The best time of the day so far is one hour and 56 seconds by Fabian Cancellara (SAX). His average speed for the 52km course is an impressive 51.203km/h.
The winner of the prologue has set the best time of the stage today. Cancellara is 17" faster than Tony Martin on the 52km course.
Cervelo’s Ignatas Konovalovas is the fourth fastest at the third intermediate check, 2’12" behind Cancellara.
At the third check (45.6km), Cancellara is still nine seconds ahead of Martin.
The fastest time of the day so far has been set by Tony Martin who has an average over 50km/h at the finish. At the second time check, Cancellara is ahead of the German and the average speed for the Saxo Bank rider at the 36.2km mark is 50.49km/h.
Fabian Cancellara is finishing faster than Tony Martin did. At the first check the Swiss rider was nine seconds behind the German, at the second check he is nine seconds ahead.
The average speed for Tony Martin is 50.966km/h. He is 1’31" ahead of the next best rider and already lays claim to being nine seconds ahead of the reigning TT world champion Cancellara at the 18.2km mark.
At the first time check, Cancellara is second best so far today. He is nine seconds behind Tony Martin at the 18.2km mark.
Tony Martin has set the new best time for the stage. He is 1’31" faster than the 2008 TT world champion Grabsch on the 52km course from Bordeaux.
“Everyone has got the same plan for the time trial,” said HTC-Columbia owner, Bob Stapleton after the 18th stage. “If you’re out of it on GC, save for a few days and try and win the time trial. That’s Tony’s plan and that of at least three or four other time trialists. He started the Tour off really well and he got caught behind Frank Schleck and lost time on the cobbles, then lost time in the first mountain stage. After that it was basically just testing himself daily. He’ll be good for TT."
At the third intermediate check, Jeremy Roy (FDJ) has posted the second best time so far... but as that passage was typed, Martin (THR) has reached the same mark and shunted everyone down a place. Tony Martin has the best time: 1’18" ahead of his team-mate Grabsch.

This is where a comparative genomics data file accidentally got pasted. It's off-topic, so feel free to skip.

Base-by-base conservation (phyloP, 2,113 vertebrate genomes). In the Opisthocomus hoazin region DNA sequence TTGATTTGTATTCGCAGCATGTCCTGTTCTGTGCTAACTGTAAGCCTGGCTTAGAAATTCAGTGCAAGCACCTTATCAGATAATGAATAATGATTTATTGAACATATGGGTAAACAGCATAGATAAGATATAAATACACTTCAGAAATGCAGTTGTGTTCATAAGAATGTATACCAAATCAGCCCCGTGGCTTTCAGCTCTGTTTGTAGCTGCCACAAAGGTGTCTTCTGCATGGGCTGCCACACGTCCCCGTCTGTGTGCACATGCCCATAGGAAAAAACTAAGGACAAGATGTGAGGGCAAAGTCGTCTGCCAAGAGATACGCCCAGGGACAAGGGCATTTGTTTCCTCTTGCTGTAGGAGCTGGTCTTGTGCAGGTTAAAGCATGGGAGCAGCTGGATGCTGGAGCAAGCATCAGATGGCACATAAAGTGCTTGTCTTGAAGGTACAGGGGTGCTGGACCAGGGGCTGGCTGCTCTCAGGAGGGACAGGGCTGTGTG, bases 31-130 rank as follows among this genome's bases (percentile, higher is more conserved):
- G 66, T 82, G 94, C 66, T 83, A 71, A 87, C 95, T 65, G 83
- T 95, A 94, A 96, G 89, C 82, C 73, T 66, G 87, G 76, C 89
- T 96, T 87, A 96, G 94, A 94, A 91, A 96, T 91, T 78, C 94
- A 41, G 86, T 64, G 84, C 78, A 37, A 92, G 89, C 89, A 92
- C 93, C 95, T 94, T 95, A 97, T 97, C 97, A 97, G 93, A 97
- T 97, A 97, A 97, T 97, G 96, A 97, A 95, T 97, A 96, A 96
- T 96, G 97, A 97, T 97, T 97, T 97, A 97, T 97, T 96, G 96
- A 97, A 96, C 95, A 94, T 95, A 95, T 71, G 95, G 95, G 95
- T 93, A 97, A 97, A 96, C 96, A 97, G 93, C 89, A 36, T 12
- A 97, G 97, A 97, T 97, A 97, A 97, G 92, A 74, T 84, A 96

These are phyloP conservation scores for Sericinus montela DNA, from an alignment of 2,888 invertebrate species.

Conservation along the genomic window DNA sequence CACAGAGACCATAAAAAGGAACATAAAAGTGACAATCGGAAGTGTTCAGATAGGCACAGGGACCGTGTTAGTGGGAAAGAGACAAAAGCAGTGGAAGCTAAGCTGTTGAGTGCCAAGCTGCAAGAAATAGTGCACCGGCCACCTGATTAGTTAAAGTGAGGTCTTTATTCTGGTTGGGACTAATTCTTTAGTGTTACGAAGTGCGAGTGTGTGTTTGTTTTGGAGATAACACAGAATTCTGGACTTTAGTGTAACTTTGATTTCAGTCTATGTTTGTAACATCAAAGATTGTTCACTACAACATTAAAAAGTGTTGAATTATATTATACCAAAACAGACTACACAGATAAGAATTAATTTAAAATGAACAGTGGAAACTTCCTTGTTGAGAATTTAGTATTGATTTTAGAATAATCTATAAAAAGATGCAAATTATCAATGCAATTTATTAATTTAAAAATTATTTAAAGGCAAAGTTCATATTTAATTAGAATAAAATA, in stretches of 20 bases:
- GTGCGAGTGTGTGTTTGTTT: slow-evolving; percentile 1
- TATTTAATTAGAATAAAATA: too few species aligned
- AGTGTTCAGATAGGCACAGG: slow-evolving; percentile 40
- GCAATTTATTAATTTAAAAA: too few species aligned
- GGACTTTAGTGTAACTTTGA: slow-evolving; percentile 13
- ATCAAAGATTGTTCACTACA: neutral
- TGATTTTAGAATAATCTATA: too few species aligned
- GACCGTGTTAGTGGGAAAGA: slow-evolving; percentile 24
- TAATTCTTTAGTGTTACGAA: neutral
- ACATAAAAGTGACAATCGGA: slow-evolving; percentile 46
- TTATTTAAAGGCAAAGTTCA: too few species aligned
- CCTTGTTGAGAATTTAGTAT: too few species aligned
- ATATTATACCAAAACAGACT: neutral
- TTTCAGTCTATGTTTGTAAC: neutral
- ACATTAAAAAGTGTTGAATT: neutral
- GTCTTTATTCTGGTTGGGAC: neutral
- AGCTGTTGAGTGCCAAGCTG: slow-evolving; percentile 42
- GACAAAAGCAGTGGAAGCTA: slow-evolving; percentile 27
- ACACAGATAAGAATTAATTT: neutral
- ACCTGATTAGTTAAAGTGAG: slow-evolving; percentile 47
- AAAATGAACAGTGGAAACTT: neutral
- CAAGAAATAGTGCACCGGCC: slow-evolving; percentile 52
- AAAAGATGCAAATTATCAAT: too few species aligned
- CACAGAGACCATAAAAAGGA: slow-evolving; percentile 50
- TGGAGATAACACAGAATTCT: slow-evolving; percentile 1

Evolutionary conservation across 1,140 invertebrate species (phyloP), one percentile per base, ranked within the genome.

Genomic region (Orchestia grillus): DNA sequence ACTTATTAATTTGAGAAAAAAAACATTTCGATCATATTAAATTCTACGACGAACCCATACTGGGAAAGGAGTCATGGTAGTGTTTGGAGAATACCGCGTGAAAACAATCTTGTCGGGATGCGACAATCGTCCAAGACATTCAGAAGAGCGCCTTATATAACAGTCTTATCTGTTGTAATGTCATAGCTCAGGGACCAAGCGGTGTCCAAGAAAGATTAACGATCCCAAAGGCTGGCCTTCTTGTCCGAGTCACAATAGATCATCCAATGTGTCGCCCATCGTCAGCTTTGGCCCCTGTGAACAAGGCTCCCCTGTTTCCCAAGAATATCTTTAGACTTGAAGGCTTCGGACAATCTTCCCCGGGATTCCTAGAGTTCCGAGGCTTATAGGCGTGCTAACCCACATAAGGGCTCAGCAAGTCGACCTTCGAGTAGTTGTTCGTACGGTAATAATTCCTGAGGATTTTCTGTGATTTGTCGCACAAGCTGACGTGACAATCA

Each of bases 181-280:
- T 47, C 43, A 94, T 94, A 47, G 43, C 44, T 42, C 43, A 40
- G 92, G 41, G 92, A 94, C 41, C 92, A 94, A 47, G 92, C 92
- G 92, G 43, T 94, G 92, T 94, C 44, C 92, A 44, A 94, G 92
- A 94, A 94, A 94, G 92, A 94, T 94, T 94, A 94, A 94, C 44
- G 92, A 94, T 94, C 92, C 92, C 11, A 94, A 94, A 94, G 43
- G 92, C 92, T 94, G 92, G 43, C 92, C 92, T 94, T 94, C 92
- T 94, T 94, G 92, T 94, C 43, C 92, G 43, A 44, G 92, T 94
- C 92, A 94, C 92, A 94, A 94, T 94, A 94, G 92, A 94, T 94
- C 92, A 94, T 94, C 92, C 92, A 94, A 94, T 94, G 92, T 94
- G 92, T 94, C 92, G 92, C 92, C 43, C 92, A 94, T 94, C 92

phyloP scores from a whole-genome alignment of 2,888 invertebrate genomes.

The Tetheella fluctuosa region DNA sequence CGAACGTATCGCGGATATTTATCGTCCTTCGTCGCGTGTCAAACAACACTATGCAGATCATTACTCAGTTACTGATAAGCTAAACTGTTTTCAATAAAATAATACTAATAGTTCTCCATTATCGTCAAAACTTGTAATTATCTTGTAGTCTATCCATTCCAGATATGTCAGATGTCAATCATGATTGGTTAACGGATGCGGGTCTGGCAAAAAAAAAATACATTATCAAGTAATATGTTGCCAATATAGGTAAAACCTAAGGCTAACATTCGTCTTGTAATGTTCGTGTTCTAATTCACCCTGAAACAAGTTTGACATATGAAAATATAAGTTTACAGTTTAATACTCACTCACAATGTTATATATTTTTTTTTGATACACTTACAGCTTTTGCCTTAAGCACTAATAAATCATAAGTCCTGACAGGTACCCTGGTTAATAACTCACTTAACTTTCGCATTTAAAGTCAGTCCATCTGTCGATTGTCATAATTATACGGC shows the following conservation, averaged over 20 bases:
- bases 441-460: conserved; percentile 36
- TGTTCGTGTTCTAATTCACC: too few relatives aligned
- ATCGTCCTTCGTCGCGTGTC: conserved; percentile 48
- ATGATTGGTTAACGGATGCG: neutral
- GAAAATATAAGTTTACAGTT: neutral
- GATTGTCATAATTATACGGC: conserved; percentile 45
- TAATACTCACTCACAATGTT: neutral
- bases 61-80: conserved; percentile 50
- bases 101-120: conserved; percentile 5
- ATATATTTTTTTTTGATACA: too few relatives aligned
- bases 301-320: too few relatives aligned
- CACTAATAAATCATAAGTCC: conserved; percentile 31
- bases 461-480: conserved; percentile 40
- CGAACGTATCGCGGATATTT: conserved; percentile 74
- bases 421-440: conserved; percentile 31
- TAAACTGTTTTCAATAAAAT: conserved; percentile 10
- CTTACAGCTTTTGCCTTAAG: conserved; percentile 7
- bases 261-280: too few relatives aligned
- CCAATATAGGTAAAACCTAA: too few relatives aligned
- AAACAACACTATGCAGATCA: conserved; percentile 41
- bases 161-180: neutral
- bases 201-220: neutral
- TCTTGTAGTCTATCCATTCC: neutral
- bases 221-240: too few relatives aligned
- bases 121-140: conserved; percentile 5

Cavendish has finished with a time that’s 5’46" slower than his team-mate Bert Grabsch.
Could you give us your prediction for later today? “Alberto Contador will win.” Will he manage over 50km/h? “Yeah.” You don’t think Fabian Cancellara could be faster? “No.”
“I think the wind is going to get heavier and heavier,” said David Millar at the finish. “I got to ride when it was as good as it’s going to be today… unless the wind changes direction. It’s not a course where there’ll be big time differences because it’s pretty much a constant power effort all the way through. There’s no where when anybody can make big differences.” When asked for a comparison with the final TT of the 2009 Tour it was a simple appraisal: "There’s no hill."
LeTour.fr recently caught up with David Millar after he finished the 52km stage. He has the third best time of the day so far and was pleased to be able to ride early. "The conditions are good now but it’s going to be a lot harder for the late starters because the wind is going to pick up." We asked who he believed would be the winner today and, without hesitation, the Garmin-Transitions rider responded: "Alberto Contador will win."
At the first time check, Tony Martin is 41" faster than his team-mate Bert Grabsch.
The first starter has set a time of 1h02’44" for the 52km course (49.73km/h).
Geraint Thomas (Olympic track cycling gold medalist) 1.29pm
Janez Brajkovic (winner of Criterium du Dauphine TT) 2.15pm
Michael Rogers (triple world champion) 2.31pm
Cadel Evans (winner of TT for stage 13 of 2007 Tour) 2.53pm
Bradley Wiggins (4th in last year’s Tour) 2.57pm
Lance Armstrong (winner of 9 Tour TTs - inc. prologues, not inc. team time trials) 2.59pm...
With the first rider yet to reach the finish, here is a list of the the start times for riders with a reputation as time trial specialists:
Bert Grabsch (2008 world champion) 10.15am
David Millar (two-time Tour TT winner) 10.25am
Tony Martin (2nd in prologue) 10.57am
Ignatas Konovalovas (winner of final TT at Giro in 2009) 11.19am
Fabian Cancellara (triple world champion, Olympic gold medalist) 11.21am
Dave Zabriskie (3rd in 2008 world championship) 12.15pm (continued...)
The first three riders have passed the second time check at the 36.2km mark. Grabsch (THR) is 2’13" ahead of Roux (FDJ) and 3’14" ahead of Malori (LAM)...